&Apos;3rd of Tha Month&Apos;: Do Social Security Recipients Smooth Consumption between Checks?

@article{Stephens2002Apos3rdOT,
  title={\&Apos;3rd of Tha Month\&Apos;: Do Social Security Recipients Smooth Consumption between Checks?},
  author={Melvin Stephens},
  journal={NBER Working Paper Series},
  year={2002}
}
This paper examines the response of consumption expenditures to the monthly receipt of Social Security checks. Since the amount and arrival date of these checks are known to the recipients, the basic Life-Cycle/Permanent Income Hypothesis (LCPIH) predicts that consumption should not respond to the receipt of these checks. Using daily diary data from the Consumer Expenditure Survey, this paper finds evidence that both the dollar amount and probability of expenditures increase immediately… Expand

Paper Mentions

Do Consumers React to Anticipated Income Changes? Evidence from the Alaska Permanent Fund
A central implication of the life-cycle/permanentincome hypothesis (LC/PIH) is that consumers should not respond to predictable changes in their income. To test this hypothesis, a number of recentExpand
Consumer Spending and the Economic Stimulus Payments of 2008
We measure the response of household spending to the economic stimulus payments (ESPs) disbursed in mid-2008, using special questions added to the Consumer Expenditure Survey and variation arisingExpand
Paycheck Receipt and the Timing of Consumption
This paper examines the consumption response to monthly paycheck receipt. Since the amount and arrival date of paychecks are known in advance, the receipt of a paycheck does not coincide with theExpand
Paycheque Receipt and the Timing of Consumption
This paper examines the consumption response to monthly paycheck receipt. Since the amount and arrival date of paychecks are known in advance, the receipt of a paycheck does not coincide with theExpand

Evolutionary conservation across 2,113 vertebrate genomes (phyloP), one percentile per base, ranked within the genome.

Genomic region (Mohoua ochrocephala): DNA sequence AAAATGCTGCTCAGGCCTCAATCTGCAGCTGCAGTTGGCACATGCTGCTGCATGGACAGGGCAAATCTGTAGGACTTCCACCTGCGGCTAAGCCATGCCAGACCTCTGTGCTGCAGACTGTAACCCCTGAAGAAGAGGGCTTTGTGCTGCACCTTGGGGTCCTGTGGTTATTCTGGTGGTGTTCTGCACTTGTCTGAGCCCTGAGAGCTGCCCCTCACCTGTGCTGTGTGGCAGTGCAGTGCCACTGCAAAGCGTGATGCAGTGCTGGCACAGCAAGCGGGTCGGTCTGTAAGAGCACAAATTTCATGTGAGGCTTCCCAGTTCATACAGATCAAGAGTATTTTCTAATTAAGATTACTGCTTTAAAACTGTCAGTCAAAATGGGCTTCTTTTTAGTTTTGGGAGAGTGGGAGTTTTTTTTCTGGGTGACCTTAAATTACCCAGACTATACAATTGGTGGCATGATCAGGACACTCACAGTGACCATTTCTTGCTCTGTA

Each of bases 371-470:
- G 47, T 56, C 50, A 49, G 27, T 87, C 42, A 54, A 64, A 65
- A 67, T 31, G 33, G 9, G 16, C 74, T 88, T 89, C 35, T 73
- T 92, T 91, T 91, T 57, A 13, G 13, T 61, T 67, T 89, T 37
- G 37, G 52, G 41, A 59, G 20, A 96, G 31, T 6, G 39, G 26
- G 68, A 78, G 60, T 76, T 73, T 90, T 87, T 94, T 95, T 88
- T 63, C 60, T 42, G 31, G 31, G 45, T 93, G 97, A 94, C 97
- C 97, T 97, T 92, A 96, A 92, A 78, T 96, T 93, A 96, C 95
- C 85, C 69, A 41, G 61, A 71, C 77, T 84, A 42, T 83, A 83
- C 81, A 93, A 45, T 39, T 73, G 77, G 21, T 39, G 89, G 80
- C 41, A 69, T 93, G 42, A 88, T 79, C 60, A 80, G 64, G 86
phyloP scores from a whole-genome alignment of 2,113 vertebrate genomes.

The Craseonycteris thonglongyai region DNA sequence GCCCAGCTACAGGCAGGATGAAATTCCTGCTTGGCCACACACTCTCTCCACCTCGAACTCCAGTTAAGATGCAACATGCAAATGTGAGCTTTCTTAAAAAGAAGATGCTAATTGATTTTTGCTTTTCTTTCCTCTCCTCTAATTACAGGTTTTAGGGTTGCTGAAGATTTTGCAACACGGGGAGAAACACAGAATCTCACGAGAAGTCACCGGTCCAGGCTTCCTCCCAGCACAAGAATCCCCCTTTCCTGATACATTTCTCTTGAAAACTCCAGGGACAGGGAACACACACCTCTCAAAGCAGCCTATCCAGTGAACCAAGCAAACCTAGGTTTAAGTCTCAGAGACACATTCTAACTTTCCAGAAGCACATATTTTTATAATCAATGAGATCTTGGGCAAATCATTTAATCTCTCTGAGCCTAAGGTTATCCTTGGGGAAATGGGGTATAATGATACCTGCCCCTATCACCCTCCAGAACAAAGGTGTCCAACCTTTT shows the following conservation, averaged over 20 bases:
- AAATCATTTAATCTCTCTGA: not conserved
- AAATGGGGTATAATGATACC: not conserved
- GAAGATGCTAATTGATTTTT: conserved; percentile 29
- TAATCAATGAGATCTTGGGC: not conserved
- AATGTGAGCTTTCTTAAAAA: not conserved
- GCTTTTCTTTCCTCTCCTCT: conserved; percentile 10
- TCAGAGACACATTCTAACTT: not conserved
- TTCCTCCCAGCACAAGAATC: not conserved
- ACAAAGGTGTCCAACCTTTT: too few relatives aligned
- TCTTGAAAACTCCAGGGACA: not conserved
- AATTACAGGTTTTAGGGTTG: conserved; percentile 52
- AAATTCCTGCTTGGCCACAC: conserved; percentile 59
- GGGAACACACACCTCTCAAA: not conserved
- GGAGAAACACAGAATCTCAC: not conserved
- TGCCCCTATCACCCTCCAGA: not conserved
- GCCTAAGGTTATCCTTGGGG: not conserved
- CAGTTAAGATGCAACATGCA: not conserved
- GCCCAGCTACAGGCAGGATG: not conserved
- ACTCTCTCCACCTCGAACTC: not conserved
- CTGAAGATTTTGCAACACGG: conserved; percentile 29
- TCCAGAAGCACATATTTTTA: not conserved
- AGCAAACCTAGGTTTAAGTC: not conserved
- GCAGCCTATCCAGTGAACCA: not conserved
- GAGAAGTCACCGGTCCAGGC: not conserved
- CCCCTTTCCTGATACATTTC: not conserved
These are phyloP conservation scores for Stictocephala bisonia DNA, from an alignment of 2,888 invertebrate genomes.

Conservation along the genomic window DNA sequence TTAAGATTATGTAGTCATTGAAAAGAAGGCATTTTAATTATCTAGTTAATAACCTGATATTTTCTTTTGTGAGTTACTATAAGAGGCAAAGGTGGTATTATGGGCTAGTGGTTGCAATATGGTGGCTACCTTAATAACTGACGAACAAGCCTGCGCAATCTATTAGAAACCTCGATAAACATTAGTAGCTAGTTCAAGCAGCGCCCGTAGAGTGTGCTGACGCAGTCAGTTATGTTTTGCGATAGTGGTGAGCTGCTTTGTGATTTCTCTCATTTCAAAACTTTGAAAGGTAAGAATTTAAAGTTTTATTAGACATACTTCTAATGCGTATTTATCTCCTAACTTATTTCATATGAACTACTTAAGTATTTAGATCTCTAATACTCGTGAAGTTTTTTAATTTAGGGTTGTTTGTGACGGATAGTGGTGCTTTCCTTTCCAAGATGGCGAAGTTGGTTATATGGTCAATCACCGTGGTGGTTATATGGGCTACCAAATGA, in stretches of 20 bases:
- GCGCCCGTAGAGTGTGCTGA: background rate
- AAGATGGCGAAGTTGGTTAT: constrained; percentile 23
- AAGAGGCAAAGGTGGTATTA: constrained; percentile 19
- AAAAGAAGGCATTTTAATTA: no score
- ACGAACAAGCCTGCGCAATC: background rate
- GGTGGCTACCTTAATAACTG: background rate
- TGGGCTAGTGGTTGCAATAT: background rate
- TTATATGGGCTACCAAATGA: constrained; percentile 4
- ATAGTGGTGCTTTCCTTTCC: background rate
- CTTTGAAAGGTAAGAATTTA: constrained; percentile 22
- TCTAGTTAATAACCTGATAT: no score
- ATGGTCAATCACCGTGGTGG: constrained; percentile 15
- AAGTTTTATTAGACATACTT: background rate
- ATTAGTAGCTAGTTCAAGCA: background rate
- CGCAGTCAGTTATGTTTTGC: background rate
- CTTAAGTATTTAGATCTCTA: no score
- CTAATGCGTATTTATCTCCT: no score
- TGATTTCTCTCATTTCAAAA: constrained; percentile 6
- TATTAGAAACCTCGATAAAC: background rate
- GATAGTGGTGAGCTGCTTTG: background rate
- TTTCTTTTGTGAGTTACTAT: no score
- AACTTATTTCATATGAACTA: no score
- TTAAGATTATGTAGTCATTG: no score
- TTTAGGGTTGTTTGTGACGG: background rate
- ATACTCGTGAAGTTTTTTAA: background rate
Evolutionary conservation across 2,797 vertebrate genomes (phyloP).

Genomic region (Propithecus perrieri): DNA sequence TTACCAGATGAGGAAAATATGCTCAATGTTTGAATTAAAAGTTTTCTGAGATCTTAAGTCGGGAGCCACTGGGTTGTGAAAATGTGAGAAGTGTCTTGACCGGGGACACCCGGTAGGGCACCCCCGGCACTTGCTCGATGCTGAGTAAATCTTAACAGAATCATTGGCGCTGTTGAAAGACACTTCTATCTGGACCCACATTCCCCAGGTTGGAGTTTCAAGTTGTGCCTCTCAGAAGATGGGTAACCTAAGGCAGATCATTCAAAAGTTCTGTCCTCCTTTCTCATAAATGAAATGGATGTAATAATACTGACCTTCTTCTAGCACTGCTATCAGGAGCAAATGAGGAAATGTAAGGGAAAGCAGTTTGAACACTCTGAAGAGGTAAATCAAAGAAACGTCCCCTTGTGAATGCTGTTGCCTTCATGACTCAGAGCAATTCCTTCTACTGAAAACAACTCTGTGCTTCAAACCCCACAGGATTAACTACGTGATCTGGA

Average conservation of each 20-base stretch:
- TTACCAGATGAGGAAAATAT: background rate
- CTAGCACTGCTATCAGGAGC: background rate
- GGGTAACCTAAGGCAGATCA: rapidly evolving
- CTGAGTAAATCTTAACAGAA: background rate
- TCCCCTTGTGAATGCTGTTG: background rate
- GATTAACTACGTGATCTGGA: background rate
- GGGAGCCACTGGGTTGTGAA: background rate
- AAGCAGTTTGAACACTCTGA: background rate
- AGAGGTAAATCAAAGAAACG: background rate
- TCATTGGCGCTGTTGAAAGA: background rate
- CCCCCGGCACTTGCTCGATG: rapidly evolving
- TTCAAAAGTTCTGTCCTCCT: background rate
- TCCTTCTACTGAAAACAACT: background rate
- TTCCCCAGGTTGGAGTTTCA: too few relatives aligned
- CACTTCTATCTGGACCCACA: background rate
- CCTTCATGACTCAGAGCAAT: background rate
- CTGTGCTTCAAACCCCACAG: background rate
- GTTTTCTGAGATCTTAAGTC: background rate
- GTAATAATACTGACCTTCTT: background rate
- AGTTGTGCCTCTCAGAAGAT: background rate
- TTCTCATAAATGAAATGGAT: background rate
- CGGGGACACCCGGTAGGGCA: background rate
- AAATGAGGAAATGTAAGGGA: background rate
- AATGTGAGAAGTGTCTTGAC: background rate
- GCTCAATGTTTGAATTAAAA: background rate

Does the benefits schedule of cash assistance programs affect the purchase of temptation goods? Evidence from Peru.
TLDR
This study exploits a change in the payment schedule of Peru's conditional cash transfer program to identify the impact of benefit receipt frequency on the purchase of temptation goods and finds that larger, less frequent payments increased the expenditure share of alcohol and sweets. Expand
Accessorizing. The Effect of Union Contract Renewals on Consumption
In this paper we use information on monthly wage increases set by collective agreements in Italy and exploit their variation across sectors and over time in order to examine how household consumptionExpand
Household Food Expenditures across Income Groups: Do Poor Households Spend Differently than Rich Ones?
The Life Cycle - Permanent Income Hypotheses (LCPIH) suggests that the timing of an income payment or government transfer should have no effect on the expenditures of the recipient. In this paper weExpand
Poverty and economic behavior: gambling on social security paydays
ABSTRACT The goal of this research is to explore whether actual lottery revenues are sensitive to economic scarcity, as measured by intra-monthly stock of financial resources. Paydays of socialExpand
Does the Timing of Food Stamp Distribution Matter? A Panel‐Data Analysis of Monthly Purchasing Patterns of US Households
TLDR